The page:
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Conor McGregor trains during a media workout Friday, Aug. 11, 2017, in Las Vegas. McGregor is scheduled to fight Floyd Mayweather Jr. in a boxing match Aug. 26 in Las Vegas. (AP Photo/John Locher)

John Locher/Associated Press

One day after Floyd Mayweather got to dazzle the media with a public workout, Conor McGregor took his turn in the spotlight Friday by showing what he could do at the UFC Performance Institute in Las Vegas. 

ESPN’s Brett Okamoto reported Thursday that the Nevada State Athletic Commission would hold a vote after Mayweather and McGregor submitted a request to wear eight-ounce gloves for their showdown on Aug. 26. 

Nevada rules stipulate 10-ounce gloves be worn in a fight contested at a weight greater than 147 pounds. The Mayweather-McGregor matchup is set to take place at 154 pounds. 

McGregor, who previously promised to end the fight within four rounds, said he would be able to stop Mayweather inside of two rounds if the eight-ounce gloves get approved:

Even though this fight didn’t officially come together until June, McGregor said he’s had the boxing superstar on his mind for a long time:

Mayweather has not been particularly kind to mixed martial arts over the years. He had this to say about the sport in a 2015 interview with FightHype (via Bloody Elbow’s Anton Tabuena):

“I’m in the $ 100 million business, not the $ 100,000 business. I shouldn’t even be stooping to certain levels, because it doesn’t make any sense. 

“People that’s in MMA, I wish them nothing but the best. I don’t have anything negative to say about them. The hand I was dealt in life, I was dealt a royal flush and I just have to be thankful and appreciative of the hand I was dealt. I don’t have anything negative to say about anyone. I wish everyone of them nothing but the best.”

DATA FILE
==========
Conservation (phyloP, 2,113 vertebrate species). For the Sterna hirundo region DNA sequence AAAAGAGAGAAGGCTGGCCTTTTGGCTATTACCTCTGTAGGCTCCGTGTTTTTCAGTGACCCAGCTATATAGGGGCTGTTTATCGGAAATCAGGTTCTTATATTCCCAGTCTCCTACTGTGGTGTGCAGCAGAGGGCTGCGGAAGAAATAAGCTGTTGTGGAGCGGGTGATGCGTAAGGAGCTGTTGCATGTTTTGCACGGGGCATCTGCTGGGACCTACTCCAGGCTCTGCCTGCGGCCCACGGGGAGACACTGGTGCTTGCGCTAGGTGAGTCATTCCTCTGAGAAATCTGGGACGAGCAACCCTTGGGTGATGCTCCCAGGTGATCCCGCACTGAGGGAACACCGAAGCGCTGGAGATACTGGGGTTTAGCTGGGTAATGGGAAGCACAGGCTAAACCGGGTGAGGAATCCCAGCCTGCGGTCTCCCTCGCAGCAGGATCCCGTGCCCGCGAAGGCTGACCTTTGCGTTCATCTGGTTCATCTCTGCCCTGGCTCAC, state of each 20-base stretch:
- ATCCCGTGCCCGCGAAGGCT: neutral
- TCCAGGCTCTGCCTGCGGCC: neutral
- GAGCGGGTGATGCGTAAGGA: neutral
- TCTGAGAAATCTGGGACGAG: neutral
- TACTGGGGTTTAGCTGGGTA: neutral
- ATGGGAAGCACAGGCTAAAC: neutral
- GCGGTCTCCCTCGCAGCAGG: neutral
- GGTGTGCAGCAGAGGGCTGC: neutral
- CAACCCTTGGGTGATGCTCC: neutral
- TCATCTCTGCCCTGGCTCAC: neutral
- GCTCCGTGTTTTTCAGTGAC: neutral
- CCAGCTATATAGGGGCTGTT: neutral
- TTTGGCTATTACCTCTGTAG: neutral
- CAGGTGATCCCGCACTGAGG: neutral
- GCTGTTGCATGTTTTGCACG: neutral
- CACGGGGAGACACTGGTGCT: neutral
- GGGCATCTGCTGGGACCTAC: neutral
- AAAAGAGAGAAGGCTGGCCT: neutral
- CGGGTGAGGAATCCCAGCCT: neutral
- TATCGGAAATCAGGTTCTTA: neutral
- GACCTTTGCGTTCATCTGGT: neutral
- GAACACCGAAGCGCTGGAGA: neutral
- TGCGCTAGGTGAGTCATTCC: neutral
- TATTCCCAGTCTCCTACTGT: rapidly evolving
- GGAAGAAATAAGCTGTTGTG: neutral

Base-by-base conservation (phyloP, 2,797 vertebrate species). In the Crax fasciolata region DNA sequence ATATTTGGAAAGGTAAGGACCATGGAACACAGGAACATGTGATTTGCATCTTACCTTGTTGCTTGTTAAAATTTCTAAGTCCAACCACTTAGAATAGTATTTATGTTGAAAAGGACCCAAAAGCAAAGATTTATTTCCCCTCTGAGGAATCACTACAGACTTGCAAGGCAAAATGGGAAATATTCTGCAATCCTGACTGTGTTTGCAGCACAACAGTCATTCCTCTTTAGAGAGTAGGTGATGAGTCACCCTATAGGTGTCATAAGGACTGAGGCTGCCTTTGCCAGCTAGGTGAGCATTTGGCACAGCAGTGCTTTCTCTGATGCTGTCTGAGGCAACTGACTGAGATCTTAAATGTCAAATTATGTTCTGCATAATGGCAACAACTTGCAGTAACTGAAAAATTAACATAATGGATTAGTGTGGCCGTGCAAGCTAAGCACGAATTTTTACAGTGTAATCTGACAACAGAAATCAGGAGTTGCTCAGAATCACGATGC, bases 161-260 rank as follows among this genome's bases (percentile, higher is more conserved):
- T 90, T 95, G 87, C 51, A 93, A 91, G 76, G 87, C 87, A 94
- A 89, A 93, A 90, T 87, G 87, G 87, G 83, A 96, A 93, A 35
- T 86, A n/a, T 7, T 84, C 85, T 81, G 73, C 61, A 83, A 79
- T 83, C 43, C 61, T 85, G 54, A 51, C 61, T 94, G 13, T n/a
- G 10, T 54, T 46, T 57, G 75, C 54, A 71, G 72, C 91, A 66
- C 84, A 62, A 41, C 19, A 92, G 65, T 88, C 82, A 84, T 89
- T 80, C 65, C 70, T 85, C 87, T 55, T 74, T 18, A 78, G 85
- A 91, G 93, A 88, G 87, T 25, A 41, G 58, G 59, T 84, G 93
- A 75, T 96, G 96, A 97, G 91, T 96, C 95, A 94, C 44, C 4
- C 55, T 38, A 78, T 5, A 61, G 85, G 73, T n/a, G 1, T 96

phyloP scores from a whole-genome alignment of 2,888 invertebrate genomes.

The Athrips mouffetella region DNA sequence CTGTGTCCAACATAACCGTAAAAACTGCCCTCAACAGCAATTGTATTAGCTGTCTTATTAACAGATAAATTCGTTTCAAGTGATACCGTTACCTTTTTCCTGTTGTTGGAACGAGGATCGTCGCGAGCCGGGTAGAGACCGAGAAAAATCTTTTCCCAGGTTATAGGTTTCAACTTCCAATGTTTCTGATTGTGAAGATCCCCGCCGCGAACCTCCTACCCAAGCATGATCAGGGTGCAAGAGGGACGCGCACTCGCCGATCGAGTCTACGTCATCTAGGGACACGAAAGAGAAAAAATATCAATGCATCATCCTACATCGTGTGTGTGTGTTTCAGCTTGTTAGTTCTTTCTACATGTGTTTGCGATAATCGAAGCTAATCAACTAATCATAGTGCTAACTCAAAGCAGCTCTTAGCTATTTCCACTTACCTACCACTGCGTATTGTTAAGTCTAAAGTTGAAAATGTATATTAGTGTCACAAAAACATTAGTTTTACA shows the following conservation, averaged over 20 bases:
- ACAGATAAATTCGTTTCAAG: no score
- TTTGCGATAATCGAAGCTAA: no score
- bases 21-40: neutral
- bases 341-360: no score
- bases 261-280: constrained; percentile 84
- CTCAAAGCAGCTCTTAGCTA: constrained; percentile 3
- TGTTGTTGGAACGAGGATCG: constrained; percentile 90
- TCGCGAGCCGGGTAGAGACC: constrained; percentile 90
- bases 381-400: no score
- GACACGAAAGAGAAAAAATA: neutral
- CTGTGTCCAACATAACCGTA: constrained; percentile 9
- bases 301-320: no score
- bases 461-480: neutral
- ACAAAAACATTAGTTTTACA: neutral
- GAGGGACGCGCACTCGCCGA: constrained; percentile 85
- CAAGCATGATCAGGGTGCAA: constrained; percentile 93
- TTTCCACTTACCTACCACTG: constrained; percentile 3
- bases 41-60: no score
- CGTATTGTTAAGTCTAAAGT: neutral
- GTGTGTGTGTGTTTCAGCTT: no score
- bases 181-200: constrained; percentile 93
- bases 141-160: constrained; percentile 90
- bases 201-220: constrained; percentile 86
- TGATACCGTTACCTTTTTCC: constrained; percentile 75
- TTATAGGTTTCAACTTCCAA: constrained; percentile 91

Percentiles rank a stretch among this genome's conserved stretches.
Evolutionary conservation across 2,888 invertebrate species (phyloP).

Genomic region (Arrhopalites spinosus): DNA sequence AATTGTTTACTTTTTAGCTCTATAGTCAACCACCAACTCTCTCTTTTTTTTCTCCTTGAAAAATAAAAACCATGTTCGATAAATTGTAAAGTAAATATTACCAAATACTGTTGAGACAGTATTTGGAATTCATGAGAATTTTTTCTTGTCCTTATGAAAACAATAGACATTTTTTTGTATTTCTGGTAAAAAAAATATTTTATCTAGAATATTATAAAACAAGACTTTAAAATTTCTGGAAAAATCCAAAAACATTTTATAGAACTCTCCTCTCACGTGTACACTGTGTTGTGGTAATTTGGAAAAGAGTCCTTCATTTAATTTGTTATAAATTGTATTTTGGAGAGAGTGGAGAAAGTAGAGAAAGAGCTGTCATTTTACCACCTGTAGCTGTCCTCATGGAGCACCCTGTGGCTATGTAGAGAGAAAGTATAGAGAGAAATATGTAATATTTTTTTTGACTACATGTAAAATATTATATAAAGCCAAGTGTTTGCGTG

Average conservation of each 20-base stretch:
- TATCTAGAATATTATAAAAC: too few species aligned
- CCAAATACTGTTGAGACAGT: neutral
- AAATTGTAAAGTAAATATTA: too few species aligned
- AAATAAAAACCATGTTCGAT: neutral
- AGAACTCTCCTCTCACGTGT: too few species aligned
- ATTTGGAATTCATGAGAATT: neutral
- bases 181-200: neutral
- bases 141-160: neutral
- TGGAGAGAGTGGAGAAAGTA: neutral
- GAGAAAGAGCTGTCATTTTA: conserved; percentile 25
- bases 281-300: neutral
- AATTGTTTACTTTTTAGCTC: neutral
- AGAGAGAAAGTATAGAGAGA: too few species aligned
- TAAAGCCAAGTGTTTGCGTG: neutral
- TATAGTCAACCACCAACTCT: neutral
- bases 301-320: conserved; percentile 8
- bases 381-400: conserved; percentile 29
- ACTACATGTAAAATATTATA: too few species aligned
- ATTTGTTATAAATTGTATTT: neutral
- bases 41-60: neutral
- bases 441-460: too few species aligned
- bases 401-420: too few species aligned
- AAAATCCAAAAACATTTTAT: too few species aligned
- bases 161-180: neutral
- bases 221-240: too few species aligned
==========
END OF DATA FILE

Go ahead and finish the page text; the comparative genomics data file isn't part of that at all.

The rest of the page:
Just as interesting as what McGregor had to say was the way he looked working out in his preparation for a boxing match. 

MMA Fighting’s Ariel Helwani captured video of McGregor throwing punches at a bag:

It’s impossible to read anything definitive about McGregor’s boxing skills into that short video, but that has been a key talking point in the lead up to this fight. 

Former boxer Paulie Malignaggi was working as McGregor’s sparring partner before quitting on Aug. 3 after disagreeing with what he felt was UFC doctoring their work to make McGregor appear better at boxing than he actually is. 

Here’s what Malignaggi told ESPN’s Brett Okamoto about his decision to walk away from being McGregor’s sparring partner:

“I wanted to be part of this event, but I didn’t want to become the story, and that’s what this has turned into. I won’t release any information about his game plan or what he’s working on—I wouldn’t do that. But this has become a fiasco. It’s a circus.

“And I do want that sparring video released. The UFC’s PI definitely has that video. I understand it can’t come out now, but Conor, if you have any balls, release what really happened.”

McGregor addressed Malignaggi’s comments during the press conference after his workout, telling reporters Malignaggi took “head trauma” in sparring and “the soars were not good for him.”

When asked if he was worried Malignaggi would leak any secrets to Mayweather, McGregor simply said, “Let him. He (Mayweather) can’t prepare for me.”

The tone of the two press conferences over the past two days was completely different. Mayweather was often discussing the business side of the fight and tickets still being available, with the actual fight with McGregor being thrown seemingly as a reminder. 

McGregor devoted his attention to talking down Mayweather and making sure the world knows he’s not going into his first professional boxing match with any fear or intimidation.

Bleacher Report – Front Page

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